Well a cup a couple of things come to mind. Having been involved with the National Association for Gifted Children for about 15 or 16 years, I I kept thinking that we have a lot of gifted individuals who come to our conference um you know and and their needs as individuals weren’t being met. They were coming to learn about the children or when I would be teaching parenting gifted classes what I discovered was that we were always focusing on the child and not the adult. But what I continue to hear from many adults were now that I’ve learned about gifted children as a teacher or a parent or am starting to learn, issues about my own giftedness are coming up and I’m having trouble balancing my own issues with raising my child or my own issues with my own issues with teaching a child. And so I really think in order for us to to help gifted children grow we need to be helping the adults around them as well. So I really like to focus on that whenever possible and to talk about what’s it like to be gifted adult in an environment that may not be conducive to that. It just um speaking to some people in Los Angles and and women a couple of women said to me things like I don’t have an identity any more. Once I gave up my career to have children and I like my children I lost my identity. Had another woman say I I go to work and I talk and everything I say goes over their head. That is so frustrating to me. So we’re dealing with those kinds of issues as well and I think we need to addressing those. Another thing is I think if we do and we can show adults it’s important to be confident with who you are and confident with who you are they’re modeling for children and and I have a premise that says if we aren’t dealing with the adults we never are really totally going to help the children.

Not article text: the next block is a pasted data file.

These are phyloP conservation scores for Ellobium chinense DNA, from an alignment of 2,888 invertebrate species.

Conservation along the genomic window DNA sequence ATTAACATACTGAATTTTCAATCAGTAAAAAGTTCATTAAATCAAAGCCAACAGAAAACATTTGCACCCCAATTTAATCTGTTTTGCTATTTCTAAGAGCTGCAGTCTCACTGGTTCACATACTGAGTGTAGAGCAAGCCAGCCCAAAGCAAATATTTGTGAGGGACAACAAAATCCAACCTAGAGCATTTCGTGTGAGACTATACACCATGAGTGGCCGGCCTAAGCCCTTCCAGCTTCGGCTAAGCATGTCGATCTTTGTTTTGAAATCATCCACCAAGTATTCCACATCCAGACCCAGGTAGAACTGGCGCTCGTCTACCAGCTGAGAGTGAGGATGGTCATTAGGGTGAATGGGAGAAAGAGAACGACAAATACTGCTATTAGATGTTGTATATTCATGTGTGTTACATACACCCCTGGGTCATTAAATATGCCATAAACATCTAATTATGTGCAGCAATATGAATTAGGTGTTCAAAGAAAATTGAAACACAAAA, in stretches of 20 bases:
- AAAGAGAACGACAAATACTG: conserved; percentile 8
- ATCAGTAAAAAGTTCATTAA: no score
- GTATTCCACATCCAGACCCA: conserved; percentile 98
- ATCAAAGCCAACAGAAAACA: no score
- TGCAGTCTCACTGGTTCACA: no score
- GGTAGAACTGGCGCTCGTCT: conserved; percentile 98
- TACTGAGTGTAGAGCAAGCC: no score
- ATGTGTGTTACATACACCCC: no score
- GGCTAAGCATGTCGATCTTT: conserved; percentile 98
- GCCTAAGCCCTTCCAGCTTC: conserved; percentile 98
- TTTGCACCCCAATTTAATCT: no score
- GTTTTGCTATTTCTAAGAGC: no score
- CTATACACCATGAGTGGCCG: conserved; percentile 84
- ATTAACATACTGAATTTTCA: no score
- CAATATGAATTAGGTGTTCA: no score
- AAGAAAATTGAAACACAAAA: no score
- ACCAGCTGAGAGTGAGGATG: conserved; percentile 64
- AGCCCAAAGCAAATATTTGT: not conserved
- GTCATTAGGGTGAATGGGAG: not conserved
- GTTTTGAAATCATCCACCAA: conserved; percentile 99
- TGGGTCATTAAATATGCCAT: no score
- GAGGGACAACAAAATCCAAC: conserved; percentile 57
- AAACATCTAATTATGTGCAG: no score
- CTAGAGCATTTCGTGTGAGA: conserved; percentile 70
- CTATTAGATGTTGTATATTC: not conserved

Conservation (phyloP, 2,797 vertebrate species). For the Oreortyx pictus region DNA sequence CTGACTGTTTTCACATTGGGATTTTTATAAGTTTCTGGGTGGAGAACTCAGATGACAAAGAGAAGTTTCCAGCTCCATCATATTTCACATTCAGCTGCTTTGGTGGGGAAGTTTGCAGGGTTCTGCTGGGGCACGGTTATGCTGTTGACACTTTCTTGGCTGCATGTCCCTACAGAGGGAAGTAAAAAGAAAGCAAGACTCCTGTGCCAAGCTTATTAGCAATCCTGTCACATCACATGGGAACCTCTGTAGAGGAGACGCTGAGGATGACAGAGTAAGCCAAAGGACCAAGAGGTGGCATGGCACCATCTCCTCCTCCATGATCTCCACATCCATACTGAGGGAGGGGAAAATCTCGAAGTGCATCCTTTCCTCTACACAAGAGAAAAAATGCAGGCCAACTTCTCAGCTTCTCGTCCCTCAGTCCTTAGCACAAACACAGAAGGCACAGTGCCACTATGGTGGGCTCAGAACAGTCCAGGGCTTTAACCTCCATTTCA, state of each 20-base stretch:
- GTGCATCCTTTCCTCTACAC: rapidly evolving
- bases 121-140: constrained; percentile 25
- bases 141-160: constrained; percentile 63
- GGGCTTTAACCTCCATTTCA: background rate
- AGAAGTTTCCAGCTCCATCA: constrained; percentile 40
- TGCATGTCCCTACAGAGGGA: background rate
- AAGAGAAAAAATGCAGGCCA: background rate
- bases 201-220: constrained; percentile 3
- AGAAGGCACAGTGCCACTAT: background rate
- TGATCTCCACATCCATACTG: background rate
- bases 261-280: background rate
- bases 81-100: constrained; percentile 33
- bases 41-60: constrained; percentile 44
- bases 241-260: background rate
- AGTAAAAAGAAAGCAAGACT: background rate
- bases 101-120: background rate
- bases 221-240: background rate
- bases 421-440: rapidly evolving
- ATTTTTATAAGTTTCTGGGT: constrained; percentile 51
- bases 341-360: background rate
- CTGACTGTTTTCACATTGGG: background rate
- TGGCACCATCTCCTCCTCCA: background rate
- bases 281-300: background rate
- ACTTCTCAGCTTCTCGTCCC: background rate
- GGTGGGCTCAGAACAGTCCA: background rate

Curriculum is not my biggest strength so I have to be very honest about that. Uh I have a number of biases however about the way we teach gifted children. One is something that goes along and I think with some of the problems we have with education in general which is that we can sometimes get too tied into one way to do it. My belief is that good teaching involves knowing a number of different techniques, a number of different models and you pick what’s best for that child in that environment. So that would sort of be my reaction to asking a question about curriculum. The other piece that I that I’m very concerned about is that most of the curriculum that I find, again in the United States, does not have an affective or social-emotional component. It’s pretty cognative, it’s pretty much about your head or you know your talents or whatever. And I would really like to see us do a much better job of incorporating social-emotional issues into the curriculum. There are ways to do it, I mean you can talk about perfectionsim in the context of science. You know we want our brain surgeon to be as close to perfect as possible, right, but there are ways to deal with the stress that comes I mean that comes with having to be that accurate. So there are ways to take social emotional issues and incorpoate them into the regular curriculum that would still help that child grow into a total person. One of my concerns sometimes is that we’re not talking about the total person, we’re just talking about the kind of part above your head or above your shoulders rather.